UCSD engineering students help San Diego region secure $154 million in solar bonds
UC San Diego will receive $15 million for 15 renewable energy projects, while the San DiegoUnified School District received allocations totaling $74 million for 111 projects, which is the largest number of projects to receive allocations for a single public agency in the nation.
The analytical tool created by the four mechanical engineering students at the UCSD Jacobs School of Engineering - Karl Olney, Michael Gollner, Kevin Peng and Ihab Khayal - made it possible for the San Diego school districts, universities and municipalities to perform engineering and economic analyses of cost, energy output, and payback time of solar PV arrays, information considered crucial to the success of the proposals during the federal review process.
"What we did was put addresses into Google Earth and used satellite images to calculate the areas of the rooftops and parking lots where local applicants wanted to install solar panels. We then used an online tool called PVWatts Solar Calculator to help calculate the expected annual output, and a spreadsheet we designed calculated the 10-to-15-year payback of each installation project," explained Karl Olney, a second-year Ph.D. mechanical engineering student. "The thing that was nice for our projects was that with our tools an individual site's application could be completed in about 10 minutes.
"I am incredibly excited about the success that UC San Diego and the other San Diego entities had in this cycle of CREBs applications," Olney added. "I am glad to have been part of this great achievement that will hopefully push San Diego to be the leader in photovoltaics."
The UCSD students also trained four high school interns from the San Diego Unified School District on the calculation tool so they could file applications for the district easily and quickly.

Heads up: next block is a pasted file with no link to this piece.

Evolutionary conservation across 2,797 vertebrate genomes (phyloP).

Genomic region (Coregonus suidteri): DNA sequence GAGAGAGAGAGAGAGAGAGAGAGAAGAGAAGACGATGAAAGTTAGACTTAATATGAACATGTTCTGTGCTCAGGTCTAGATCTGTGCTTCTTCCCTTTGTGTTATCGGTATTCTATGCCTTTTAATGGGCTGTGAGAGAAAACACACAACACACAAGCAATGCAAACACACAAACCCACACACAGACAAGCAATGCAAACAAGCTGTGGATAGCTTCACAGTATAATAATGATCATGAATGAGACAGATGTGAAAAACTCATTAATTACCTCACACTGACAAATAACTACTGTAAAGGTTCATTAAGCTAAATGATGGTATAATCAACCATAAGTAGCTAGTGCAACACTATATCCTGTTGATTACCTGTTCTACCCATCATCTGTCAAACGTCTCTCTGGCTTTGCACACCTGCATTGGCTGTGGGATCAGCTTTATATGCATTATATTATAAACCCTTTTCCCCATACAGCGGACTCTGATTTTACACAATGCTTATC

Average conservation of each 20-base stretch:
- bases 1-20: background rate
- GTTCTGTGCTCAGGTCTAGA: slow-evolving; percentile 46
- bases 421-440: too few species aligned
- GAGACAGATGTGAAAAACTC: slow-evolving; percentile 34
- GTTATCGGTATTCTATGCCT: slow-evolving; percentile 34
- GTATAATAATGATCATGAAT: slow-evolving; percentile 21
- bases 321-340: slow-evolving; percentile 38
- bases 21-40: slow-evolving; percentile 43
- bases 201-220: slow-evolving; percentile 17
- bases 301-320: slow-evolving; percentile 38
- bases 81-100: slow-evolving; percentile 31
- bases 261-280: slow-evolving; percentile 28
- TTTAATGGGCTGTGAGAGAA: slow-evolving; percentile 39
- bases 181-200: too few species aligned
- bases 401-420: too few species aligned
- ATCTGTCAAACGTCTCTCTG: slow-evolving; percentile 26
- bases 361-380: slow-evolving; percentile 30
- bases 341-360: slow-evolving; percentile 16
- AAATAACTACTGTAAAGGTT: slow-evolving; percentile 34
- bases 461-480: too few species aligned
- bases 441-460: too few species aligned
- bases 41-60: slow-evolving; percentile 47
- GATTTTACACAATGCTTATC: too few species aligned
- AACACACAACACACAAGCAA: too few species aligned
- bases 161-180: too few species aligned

"By taking a scientific approach to what you're doing, you can have a solution that is both good for the environment and good for you economically," said Michael Gollner, also a second-year Ph.D. mechanical engineering student. "It's a great feeling to know that our work has helped the San Diego region, and not just the environment but also with boosting jobs and the solar industry here. I know a lot of engineering graduates from UCSD will be excited to work in this growing field. Hopefully this will boost their opportunities."
The UCSD students worked under the guidance of Jan Kleissl, an assistant environmental engineering professor in the Department of Mechanical and Aerospace Engineering.
"Our students were the key to the success of San Diego's CREB applications," Kleissl said. "They did the critical legwork, which meant combining engineering, weather, and economics into a sophisticated spreadsheet tool that easily generated complete CREB applications. It was very rewarding to see our students take such a leadership role in this project. I teach many environmental courses, but I always have the challenge of showing students how to use this knowledge in practice. This CREBs project was an ideal example. Solar energy is a new field and many companies don't know who to hire. This project showed that mechanical engineering and environmental engineering students are the key resources for these jobs. These jobs require a breadth of knowledge from different disciplines and these student have that knowledge."
Kleissl said this project is a much needed step in making San Diego the solar capital of the nation. The 192 solar installation projects approved for San Diego is expected to promote hundreds of new green jobs and increase by more than 40 percent the capacity of locally produced solar energy with an estimated 20 megawatts of additional solar power.
"Nobody really has to use bonds to build solar panels," Kleissl said. "But the challenge is that the people who would like to use solar the most, such as public universities and schools, can't get the tax credit that private entities can. So this money is critical to help get PV to people who want and need it the most."
Source: University of California - San Diego